For the sake of “a thorough evaluation of the issue”, though, I’ll keep examining this. Could ace-identification be used as a form of masochism? If we’re thinking masochism as in BDSM, then no. I happen to know a couple of subs, and though I’m hesitant to google BDSM (for reasons you might understand), I’ve gleaned a few things about it over time — such as the fact that most BDSM practitioners make a point of pre-negotiation and ensuring that their activities are safe and consensual. Ideally, if the sub is subjected to pain, it’s pain they’ve agreed to beforehand. What’s more, it’s physical pain, which is a great deal different than emotional pain. Liking to get hurt is not the same as liking to get your feelings hurt. So we can rule that out as a possibility altogether.
The comment didn’t mention masochism by name, though. Just self-harm. But here’s the thing. If self-harm is used to cope, it’s used to cope with something — stress, pain, powerlessness, depression, abuse… It always goes back to the idea that sexual orientation is affected by mental illness and abuse, doesn’t it?
And here’s another thing about self harm: it’s usually done in secret. We’re taught it’s something shameful. It’s painted as a sign of weakness and positioned as the butt of jokes. It’s not something people advertise. People with mental health problems are highly discouraged from sharing them in public, and so they usually don’t. Part of what motivates self-harm is exerting control when you feel like you have none — and telling people about it cedes that control to others and puts you at their mercy, entirely contrary to the point of self-harm. The idea of proclaiming an identity label as a way to invite negative attention doesn’t even fall in line with what we know about self-harm and how it functions.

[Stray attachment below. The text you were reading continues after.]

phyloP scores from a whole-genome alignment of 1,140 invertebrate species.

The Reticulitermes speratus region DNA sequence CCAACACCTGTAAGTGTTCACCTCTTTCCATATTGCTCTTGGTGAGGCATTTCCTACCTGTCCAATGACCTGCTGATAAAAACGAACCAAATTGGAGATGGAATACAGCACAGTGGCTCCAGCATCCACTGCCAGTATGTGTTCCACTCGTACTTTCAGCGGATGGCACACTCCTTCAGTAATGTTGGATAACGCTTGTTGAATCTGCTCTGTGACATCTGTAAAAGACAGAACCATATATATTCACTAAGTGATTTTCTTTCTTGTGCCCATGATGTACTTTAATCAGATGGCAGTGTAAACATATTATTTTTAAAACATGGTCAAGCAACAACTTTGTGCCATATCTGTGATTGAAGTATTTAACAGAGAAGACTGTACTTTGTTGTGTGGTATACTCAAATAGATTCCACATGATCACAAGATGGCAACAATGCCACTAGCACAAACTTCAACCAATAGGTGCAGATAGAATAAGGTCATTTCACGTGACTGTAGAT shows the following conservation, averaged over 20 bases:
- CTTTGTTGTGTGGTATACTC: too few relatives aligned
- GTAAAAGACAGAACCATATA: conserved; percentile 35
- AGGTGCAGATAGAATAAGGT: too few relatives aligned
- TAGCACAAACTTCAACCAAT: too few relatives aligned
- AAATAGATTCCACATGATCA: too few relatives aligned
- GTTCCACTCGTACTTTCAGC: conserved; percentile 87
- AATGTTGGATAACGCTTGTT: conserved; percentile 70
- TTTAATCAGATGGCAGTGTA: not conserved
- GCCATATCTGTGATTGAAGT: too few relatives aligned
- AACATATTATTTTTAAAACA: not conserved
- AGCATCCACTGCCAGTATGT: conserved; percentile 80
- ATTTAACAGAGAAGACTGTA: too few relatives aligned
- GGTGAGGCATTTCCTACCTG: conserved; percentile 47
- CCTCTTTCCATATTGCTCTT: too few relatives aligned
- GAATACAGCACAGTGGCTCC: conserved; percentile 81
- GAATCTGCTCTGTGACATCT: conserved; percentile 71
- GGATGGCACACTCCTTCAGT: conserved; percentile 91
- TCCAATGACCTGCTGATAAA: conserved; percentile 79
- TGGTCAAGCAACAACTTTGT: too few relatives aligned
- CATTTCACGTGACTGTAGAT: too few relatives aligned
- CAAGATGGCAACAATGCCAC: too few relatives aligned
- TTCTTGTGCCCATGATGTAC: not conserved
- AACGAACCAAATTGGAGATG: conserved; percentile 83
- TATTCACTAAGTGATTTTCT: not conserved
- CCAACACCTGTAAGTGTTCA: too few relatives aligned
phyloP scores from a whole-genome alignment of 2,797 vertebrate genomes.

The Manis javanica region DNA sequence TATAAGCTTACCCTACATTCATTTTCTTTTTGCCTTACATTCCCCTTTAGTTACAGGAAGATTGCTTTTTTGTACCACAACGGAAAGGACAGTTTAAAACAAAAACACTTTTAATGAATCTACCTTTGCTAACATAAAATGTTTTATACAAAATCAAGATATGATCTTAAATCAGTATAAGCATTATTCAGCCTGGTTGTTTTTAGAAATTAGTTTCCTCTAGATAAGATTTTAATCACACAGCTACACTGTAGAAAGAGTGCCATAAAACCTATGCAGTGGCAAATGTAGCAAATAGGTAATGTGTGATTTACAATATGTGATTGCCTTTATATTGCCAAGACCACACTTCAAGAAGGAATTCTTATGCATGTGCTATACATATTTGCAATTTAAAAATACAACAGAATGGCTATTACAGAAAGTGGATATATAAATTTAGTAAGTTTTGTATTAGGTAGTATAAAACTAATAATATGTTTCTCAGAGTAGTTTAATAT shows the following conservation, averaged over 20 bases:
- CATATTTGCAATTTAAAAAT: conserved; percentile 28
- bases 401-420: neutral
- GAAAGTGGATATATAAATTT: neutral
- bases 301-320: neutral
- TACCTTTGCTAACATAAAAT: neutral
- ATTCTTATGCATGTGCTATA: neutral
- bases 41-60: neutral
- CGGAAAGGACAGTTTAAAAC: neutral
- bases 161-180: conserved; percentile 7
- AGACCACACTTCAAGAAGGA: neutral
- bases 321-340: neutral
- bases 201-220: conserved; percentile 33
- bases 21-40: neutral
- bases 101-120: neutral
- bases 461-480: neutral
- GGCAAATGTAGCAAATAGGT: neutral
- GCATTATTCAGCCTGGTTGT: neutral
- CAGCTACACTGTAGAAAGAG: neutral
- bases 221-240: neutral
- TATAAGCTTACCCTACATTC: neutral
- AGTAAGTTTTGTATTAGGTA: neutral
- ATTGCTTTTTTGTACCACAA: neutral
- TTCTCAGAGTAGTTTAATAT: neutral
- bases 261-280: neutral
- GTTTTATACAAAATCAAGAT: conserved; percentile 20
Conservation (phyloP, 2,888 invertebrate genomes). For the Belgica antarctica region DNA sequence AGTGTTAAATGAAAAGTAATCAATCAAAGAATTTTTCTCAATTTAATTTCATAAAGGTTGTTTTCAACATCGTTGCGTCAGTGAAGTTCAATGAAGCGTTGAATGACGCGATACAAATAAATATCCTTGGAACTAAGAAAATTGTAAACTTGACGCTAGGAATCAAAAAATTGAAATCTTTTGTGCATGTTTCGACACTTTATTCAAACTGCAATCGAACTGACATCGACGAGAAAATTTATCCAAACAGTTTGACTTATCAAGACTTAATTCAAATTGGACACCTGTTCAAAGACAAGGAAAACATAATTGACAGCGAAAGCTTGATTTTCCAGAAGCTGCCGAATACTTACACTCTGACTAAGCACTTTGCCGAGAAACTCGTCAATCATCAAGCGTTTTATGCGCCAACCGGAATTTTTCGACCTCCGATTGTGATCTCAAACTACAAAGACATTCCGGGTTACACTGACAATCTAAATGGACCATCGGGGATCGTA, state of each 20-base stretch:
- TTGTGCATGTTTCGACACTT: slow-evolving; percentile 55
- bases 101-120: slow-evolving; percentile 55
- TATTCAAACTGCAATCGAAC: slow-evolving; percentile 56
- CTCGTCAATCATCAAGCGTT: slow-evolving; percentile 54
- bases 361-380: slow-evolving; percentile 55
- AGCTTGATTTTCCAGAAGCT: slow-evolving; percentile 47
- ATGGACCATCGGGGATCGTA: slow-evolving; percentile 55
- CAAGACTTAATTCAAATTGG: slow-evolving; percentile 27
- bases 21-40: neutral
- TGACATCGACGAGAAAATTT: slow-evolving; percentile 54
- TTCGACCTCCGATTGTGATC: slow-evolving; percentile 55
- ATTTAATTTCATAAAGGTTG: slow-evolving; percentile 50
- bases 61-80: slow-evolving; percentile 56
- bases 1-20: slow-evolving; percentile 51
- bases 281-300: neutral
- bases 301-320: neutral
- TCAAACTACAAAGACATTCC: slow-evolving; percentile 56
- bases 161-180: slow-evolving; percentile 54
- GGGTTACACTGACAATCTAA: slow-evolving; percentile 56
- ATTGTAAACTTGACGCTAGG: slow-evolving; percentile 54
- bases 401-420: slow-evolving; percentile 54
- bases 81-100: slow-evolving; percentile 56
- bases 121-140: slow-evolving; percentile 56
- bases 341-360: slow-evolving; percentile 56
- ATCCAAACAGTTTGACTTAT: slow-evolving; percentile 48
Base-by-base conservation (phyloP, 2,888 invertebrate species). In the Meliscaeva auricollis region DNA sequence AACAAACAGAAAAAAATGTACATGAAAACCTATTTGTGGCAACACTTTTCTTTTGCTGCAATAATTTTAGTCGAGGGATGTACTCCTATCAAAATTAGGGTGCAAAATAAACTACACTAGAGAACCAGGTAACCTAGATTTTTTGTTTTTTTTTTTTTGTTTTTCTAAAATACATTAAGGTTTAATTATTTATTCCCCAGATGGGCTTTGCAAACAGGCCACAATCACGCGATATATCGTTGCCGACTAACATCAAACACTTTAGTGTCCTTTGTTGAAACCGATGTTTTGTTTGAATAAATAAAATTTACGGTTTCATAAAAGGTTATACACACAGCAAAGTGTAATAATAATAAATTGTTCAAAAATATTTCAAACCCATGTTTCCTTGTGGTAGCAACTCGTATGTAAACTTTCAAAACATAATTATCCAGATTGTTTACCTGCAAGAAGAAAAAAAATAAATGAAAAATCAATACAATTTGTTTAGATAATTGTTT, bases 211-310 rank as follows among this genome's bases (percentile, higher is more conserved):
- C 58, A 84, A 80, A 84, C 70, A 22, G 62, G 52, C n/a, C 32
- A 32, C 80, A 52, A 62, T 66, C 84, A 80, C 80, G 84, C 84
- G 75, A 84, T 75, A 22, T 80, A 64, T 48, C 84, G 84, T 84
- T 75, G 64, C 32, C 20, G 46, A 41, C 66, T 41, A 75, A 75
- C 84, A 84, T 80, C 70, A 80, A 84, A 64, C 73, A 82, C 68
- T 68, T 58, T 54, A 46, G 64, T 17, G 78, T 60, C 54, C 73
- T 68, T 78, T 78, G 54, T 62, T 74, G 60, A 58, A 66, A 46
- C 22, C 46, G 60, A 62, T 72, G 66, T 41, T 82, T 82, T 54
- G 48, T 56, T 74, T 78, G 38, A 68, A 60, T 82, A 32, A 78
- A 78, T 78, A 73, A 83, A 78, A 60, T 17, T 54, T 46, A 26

But, just to be thorough, should I look at some kind of third category? “Enjoying” arguing with people, perhaps?
As someone who’s been in a lot of arguments before, I’d concede that it’s possible to derive some enjoyment from an argument, but that kind of enjoyment is entirely dependent on, if not sourced from, a feeling of control, which goes back to what I’ve been saying for most of this post. People don’t want to be hurt or attacked unless they can control it in some way — and when you’re identifying as asexual, the only control you have over people’s reactions is whether or not to come out.
There’s only one other kind of strife-based pleasure I can think of, which is that there can be a kind of slight reward-feeling derived from continuing an argument even when you don’t feel like you’re in control, and based on my experience, it’s a lesser-of-two-evils kind of feeling, where you don’t want to get in a fight about this, but staying silent would be more painful than continuing to argue, and so you keep fighting not because you want to fight for fighting’s sake but because you’re motivated by the belief that you’re right.
In conclusion, I have no idea what kind of “social science understandings of behaviors” would explain why anyone would identify as asexual if they do not believe it to be true.
P. S. Even allowing for the existence of allosexuals-identifying-as-asexual, the act of prioritizing the illegitimacy of some over the legitimacy of others, i.e. caring more about rooting out the liars than about anything else, indicates that you don’t think we should be believed — and consequently, that you think any problems we encounter as a result of our identity are nothing but our own fault.